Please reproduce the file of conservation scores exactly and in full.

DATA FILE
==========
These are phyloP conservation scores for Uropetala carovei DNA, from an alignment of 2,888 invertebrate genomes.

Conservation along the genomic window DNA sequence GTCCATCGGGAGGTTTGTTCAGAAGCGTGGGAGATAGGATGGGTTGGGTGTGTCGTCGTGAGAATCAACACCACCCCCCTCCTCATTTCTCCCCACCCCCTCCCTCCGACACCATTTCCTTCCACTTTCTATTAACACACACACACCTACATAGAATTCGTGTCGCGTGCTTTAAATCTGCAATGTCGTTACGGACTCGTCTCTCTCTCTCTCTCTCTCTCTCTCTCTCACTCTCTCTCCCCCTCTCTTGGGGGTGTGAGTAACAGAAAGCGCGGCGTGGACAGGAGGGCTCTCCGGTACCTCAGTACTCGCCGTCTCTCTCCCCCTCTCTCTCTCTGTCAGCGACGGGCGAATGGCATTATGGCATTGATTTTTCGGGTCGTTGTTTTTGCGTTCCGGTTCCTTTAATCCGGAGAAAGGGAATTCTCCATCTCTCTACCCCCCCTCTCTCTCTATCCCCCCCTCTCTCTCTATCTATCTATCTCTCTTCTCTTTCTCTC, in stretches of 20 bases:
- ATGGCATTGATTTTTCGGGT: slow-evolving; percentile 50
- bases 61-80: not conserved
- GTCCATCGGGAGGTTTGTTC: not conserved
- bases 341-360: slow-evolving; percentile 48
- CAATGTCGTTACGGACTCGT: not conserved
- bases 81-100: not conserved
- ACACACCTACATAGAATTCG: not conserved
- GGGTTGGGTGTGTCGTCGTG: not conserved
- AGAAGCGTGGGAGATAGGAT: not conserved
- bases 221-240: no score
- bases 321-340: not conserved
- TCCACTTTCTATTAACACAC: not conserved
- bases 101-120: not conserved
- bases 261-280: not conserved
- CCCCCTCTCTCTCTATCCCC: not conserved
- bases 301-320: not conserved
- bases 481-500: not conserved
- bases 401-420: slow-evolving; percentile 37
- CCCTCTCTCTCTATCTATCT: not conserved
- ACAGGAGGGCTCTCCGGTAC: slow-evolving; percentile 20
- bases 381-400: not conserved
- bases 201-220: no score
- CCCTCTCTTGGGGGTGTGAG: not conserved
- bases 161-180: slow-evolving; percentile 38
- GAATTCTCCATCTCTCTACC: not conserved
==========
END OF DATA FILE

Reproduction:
These are phyloP conservation scores for Uropetala carovei DNA, from an alignment of 2,888 invertebrate genomes.

Conservation along the genomic window DNA sequence GTCCATCGGGAGGTTTGTTCAGAAGCGTGGGAGATAGGATGGGTTGGGTGTGTCGTCGTGAGAATCAACACCACCCCCCTCCTCATTTCTCCCCACCCCCTCCCTCCGACACCATTTCCTTCCACTTTCTATTAACACACACACACCTACATAGAATTCGTGTCGCGTGCTTTAAATCTGCAATGTCGTTACGGACTCGTCTCTCTCTCTCTCTCTCTCTCTCTCTCTCACTCTCTCTCCCCCTCTCTTGGGGGTGTGAGTAACAGAAAGCGCGGCGTGGACAGGAGGGCTCTCCGGTACCTCAGTACTCGCCGTCTCTCTCCCCCTCTCTCTCTCTGTCAGCGACGGGCGAATGGCATTATGGCATTGATTTTTCGGGTCGTTGTTTTTGCGTTCCGGTTCCTTTAATCCGGAGAAAGGGAATTCTCCATCTCTCTACCCCCCCTCTCTCTCTATCCCCCCCTCTCTCTCTATCTATCTATCTCTCTTCTCTTTCTCTC, in stretches of 20 bases:
- ATGGCATTGATTTTTCGGGT: slow-evolving; percentile 50
- bases 61-80: not conserved
- GTCCATCGGGAGGTTTGTTC: not conserved
- bases 341-360: slow-evolving; percentile 48
- CAATGTCGTTACGGACTCGT: not conserved
- bases 81-100: not conserved
- ACACACCTACATAGAATTCG: not conserved
- GGGTTGGGTGTGTCGTCGTG: not conserved
- AGAAGCGTGGGAGATAGGAT: not conserved
- bases 221-240: no score
- bases 321-340: not conserved
- TCCACTTTCTATTAACACAC: not conserved
- bases 101-120: not conserved
- bases 261-280: not conserved
- CCCCCTCTCTCTCTATCCCC: not conserved
- bases 301-320: not conserved
- bases 481-500: not conserved
- bases 401-420: slow-evolving; percentile 37
- CCCTCTCTCTCTATCTATCT: not conserved
- ACAGGAGGGCTCTCCGGTAC: slow-evolving; percentile 20
- bases 381-400: not conserved
- bases 201-220: no score
- CCCTCTCTTGGGGGTGTGAG: not conserved
- bases 161-180: slow-evolving; percentile 38
- GAATTCTCCATCTCTCTACC: not conserved